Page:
JEROME – Drive along Interstate 84 long enough and you’ll begin to notice a trend: simple, but catchy billboards warning against the perils of wind energy.
The billboards share their message not in pictures, but with the word “wind” bolded bright red within the word “Swindle.” It’s a warning sprinkled from Jerome to American Falls, sponsored by the Energy Integrity Project, a recently formed group comprised of anti-wind energy activists.
The group sees a need to correct statements so far by supporters of wind energy that have been inaccurate or biased, said Tauna Christensen, the group’s executive director.
“The billboards are there to alert people of the fact that there was a lot of misinformation when wind entered our state,” Christensen said. “We’re hoping to bring back the attention to the public. It’s not all what they said it was going to be.”
Christensen’s main argument is that wind energy is expensive and does not save ratepayers money. By integrating wind energy with traditional power grids, even those in charge of overseeing Idaho’s energy regulations are confused about how much money wind energy saves the state, she said.
However, pro-wind activists aren’t too concerned about the group’s negative portrayal of wind energy.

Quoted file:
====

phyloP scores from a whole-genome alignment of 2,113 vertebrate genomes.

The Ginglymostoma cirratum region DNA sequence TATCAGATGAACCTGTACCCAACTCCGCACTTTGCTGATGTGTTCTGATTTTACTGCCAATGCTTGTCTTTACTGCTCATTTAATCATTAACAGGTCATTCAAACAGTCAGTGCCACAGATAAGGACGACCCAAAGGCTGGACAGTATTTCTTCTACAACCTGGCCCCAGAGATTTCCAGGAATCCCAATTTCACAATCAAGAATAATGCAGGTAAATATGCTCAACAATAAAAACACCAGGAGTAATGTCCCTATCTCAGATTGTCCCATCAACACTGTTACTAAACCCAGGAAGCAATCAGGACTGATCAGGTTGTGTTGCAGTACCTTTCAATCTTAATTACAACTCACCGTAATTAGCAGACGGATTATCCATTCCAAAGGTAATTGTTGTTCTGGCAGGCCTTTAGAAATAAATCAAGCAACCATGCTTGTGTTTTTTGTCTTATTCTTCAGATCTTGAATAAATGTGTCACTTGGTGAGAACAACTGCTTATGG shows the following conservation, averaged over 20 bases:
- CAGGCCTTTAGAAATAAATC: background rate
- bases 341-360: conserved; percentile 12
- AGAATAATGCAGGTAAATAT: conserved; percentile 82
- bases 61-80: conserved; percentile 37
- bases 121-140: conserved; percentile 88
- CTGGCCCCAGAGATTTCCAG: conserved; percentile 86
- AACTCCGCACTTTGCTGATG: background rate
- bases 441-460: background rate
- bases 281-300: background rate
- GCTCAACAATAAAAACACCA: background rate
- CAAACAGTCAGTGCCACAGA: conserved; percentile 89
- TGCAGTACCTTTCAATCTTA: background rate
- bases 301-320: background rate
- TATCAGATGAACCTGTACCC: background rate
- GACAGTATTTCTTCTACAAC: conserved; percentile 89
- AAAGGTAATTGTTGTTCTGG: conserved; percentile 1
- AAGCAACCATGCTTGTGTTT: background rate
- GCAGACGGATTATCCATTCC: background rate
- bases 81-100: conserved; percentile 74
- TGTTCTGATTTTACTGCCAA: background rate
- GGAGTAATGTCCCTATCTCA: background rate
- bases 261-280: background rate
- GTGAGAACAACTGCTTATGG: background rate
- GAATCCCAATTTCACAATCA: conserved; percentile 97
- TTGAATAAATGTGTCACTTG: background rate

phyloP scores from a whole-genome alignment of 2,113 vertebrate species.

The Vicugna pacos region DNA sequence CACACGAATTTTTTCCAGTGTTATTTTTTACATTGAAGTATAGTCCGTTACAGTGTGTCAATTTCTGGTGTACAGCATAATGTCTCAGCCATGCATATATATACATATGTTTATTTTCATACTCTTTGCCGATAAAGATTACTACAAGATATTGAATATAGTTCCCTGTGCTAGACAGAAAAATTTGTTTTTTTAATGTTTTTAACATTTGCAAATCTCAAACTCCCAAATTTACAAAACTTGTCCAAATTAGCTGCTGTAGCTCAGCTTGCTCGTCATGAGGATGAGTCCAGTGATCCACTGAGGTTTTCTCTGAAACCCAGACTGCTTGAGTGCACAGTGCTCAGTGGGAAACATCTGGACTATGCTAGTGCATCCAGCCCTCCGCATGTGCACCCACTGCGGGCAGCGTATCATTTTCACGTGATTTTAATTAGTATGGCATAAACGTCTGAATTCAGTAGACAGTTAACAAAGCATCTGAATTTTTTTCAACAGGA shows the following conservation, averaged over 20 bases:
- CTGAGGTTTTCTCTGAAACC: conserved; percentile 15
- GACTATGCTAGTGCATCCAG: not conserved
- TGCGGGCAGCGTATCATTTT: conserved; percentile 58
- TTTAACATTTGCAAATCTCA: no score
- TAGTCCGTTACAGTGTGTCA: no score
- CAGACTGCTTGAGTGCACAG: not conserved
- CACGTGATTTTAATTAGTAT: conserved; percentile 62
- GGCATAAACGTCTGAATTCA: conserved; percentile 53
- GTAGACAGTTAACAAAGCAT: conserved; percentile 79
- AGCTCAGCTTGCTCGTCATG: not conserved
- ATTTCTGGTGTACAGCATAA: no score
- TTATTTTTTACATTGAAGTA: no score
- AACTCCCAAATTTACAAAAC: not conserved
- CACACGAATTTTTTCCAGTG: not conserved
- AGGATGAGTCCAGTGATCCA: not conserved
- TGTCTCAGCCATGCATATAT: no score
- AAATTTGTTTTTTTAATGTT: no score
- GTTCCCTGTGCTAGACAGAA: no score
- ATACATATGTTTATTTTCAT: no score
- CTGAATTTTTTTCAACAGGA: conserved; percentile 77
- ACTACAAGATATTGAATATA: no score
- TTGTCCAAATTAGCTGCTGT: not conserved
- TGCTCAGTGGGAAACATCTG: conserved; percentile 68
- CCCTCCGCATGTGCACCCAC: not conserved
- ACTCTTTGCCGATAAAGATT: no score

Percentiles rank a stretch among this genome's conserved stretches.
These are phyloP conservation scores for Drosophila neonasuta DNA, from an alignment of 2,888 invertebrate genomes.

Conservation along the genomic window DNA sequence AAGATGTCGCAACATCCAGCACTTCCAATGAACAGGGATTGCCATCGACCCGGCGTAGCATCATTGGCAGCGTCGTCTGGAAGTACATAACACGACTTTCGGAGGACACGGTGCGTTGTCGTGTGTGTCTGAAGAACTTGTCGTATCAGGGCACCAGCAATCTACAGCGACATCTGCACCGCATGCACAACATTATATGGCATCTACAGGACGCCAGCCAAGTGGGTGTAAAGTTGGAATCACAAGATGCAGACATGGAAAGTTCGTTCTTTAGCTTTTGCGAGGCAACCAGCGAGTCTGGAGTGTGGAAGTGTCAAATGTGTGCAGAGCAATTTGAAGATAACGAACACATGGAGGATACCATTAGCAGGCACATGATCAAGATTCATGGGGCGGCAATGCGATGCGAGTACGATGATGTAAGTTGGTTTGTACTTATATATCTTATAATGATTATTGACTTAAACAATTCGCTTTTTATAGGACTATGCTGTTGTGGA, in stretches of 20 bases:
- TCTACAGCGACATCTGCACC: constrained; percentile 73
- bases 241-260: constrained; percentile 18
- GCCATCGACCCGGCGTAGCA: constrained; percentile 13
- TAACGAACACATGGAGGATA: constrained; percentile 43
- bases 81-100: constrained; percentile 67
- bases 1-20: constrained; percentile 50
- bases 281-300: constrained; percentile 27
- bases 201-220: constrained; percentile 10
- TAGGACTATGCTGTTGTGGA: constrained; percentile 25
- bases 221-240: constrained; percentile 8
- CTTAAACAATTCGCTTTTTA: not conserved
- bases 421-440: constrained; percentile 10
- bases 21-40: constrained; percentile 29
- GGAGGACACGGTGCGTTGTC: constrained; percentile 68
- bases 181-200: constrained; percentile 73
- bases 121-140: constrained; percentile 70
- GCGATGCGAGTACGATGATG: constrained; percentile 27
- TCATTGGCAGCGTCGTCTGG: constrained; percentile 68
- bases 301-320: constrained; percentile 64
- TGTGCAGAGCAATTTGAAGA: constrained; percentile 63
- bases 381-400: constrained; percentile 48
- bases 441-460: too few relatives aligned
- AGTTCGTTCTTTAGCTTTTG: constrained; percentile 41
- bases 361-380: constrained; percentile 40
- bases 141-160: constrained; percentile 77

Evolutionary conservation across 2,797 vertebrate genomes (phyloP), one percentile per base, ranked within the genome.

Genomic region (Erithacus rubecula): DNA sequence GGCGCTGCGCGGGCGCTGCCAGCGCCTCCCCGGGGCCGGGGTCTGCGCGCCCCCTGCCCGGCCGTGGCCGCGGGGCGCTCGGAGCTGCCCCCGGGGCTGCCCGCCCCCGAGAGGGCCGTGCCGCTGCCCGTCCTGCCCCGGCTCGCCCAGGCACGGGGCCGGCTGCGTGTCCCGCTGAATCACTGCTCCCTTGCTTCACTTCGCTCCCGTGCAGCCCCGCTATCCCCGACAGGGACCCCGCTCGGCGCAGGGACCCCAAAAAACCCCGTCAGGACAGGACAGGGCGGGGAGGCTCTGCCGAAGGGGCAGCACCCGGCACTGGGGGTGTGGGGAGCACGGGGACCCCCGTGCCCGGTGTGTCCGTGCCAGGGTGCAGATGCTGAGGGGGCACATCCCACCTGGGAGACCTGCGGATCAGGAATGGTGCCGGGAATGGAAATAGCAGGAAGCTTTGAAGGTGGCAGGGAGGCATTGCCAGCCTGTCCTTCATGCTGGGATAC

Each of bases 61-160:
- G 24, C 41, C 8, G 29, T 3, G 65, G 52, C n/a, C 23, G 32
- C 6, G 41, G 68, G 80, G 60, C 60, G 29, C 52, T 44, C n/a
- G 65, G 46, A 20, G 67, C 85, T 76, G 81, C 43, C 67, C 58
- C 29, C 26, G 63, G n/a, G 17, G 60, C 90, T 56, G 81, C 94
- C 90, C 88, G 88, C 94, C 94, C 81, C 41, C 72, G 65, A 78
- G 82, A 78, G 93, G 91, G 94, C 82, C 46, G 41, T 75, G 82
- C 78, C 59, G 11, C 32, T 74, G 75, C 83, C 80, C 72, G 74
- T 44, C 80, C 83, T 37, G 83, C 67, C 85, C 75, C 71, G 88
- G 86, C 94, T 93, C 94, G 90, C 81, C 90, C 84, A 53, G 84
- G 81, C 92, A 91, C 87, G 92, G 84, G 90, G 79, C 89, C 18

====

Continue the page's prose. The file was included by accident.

Criticisms against wind energy’s costs and potential habitat damage have aexisted since its initial development, said Ross Spackman, College of Southern Idaho professor of environmental technology and water resource management.
“It’s important that people take a good look at how energy is produced,” Spackman said. “If you don’t like one energy source, then what are you going to do to replace it? We have a limited amount of options where we can come up with energy but it’s something we all need.”
Christensen’s criticism of Idaho wind energy farms doesn’t stop with billboards. Her group is also throwing its support behind a bill that would place a moratoriumon all future Idaho wind projects for the next two years.
The bill was first proposed during the 2011 Legislature, but it died soon after its introduction. This year, Rep. Erik Simpson, R-Idaho Falls, has been able to pass it narrowly through a House committee. However, Christensen said she’s not optimistic it’ll pass.
“Our legislatures need to have the best information that there is, so they can know the impact of wind energy before we allow more of it,” Christensen said. “But it’s a hard message to sell when you already have people making so much money off it.”
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